Paying attention here and now

One bee, one flower. (photo: Lorne Daniel)

One bee, one flower.
(photo: Lorne Daniel)

We know that there are many ways at arriving at the same truth.

I was struck, recently, by an essay written by Canadian naturalist and artist Robert Bateman, in which he quoted the late media theorist Neil Postman. You wouldn’t think that the interests of the two would overlap but when it comes to our culture’s mass hysteria with pop media they saw eye to eye.

Bateman’s essay Paying Attention to Place captures many of my own sentiments, so I encourage you to read itself yourself here on The Robert Bateman Centre site

In the third paragraph, Bateman reflects on Postman’s observation that “electronic media is turning all public life, education, religion, politics and journalism into entertainment.” In my own life, I try to keep an arm’s length from the day-to-day amusements of pop culture. I don’t own a TV and am pleased when I walk through a grocery checkout and don’t recognize any of the celebrities on magazine covers, let alone know their latest indiscretions.

Even so, I get a significant dose of our culture’s ‘amusing itself to death’ (to paraphrase Postman) through online news and social media. When I see a political situation devolve into a flurry of Tweets or community issues contorted into online popularity contests, I despair for humanity. And don’t get me started on how our culture pumps us to consume our way out of all problems – consume our way out of boredom, out of self-doubt, out of environmental worry, out of whatever momentary bother has wafted across our flitting awareness. 

This may be the greatest challenge of our age – to avoid getting sucked into the vortex of media (including online media) that blends real life into one undifferentiated mass of entertainment.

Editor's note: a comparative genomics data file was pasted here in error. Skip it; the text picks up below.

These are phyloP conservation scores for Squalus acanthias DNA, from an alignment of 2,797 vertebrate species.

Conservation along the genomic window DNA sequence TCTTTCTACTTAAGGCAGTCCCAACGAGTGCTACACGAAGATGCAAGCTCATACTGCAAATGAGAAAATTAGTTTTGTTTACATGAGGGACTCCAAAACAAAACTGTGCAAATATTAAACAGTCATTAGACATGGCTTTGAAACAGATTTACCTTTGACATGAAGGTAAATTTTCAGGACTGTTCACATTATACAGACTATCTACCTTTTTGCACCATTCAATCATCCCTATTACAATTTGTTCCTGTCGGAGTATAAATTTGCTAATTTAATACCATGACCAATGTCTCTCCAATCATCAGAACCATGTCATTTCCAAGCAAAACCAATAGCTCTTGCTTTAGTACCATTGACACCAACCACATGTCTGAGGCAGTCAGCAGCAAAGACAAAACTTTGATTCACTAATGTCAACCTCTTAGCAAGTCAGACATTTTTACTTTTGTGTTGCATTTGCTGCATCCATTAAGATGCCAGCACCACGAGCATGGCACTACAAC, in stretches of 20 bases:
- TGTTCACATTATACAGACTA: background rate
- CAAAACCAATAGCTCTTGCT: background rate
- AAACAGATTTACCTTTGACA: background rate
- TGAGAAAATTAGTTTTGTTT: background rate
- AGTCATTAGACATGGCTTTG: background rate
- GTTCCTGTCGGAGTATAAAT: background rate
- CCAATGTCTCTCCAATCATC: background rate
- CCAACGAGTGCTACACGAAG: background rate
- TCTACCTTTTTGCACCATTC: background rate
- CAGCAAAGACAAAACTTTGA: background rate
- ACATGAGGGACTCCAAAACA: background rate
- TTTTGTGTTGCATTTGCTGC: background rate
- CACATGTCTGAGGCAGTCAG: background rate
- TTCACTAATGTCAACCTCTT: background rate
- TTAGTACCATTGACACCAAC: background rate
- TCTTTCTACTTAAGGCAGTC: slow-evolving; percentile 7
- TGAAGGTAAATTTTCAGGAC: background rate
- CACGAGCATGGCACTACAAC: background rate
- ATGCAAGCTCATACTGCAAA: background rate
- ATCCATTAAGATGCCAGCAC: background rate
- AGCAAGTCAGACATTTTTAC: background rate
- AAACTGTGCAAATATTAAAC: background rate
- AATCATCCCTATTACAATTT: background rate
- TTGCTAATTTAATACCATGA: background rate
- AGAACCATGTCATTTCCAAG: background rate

As a realist painter of wildlife, Robert Bateman has invested a lifetime in training his eye. He sees the detail in our world. We all would be well served to turn away from our screens more often, step outside, and take a fresh look at the simple truths of our real world. Start with the local – your place. Your yard, your street. 

Attend to it, like a bee on a flower. One bee, one flower. So much to see, so much to better understand.


  1. Buried under the avalanche of irrelevant “infotainment,” insights like those offered in Bateman’s essay are becoming rarer, as are the birds and the bees.

  2. First, Lorne – love the new website (sorry – it’s been awhile since I’ve hopped around on blogs, mostly due to the very topic you mention above: this saturation of social entertainment and feeling that I’m living less in the “now” than I once was).

    What a great post, though. Thank you for writing it. The one positive I see is that people like you and Bateman and Postman are TALKING about the issue. Others are, too. I read this fabulous article just last week by Anita Finlay (, that speaks of the same blurring of reality and Hollywood’s entertainment mentality that has seeped into daily life, into politics, into EVERYTHING. Indeed, scary times for humanity.

Share Your Thoughts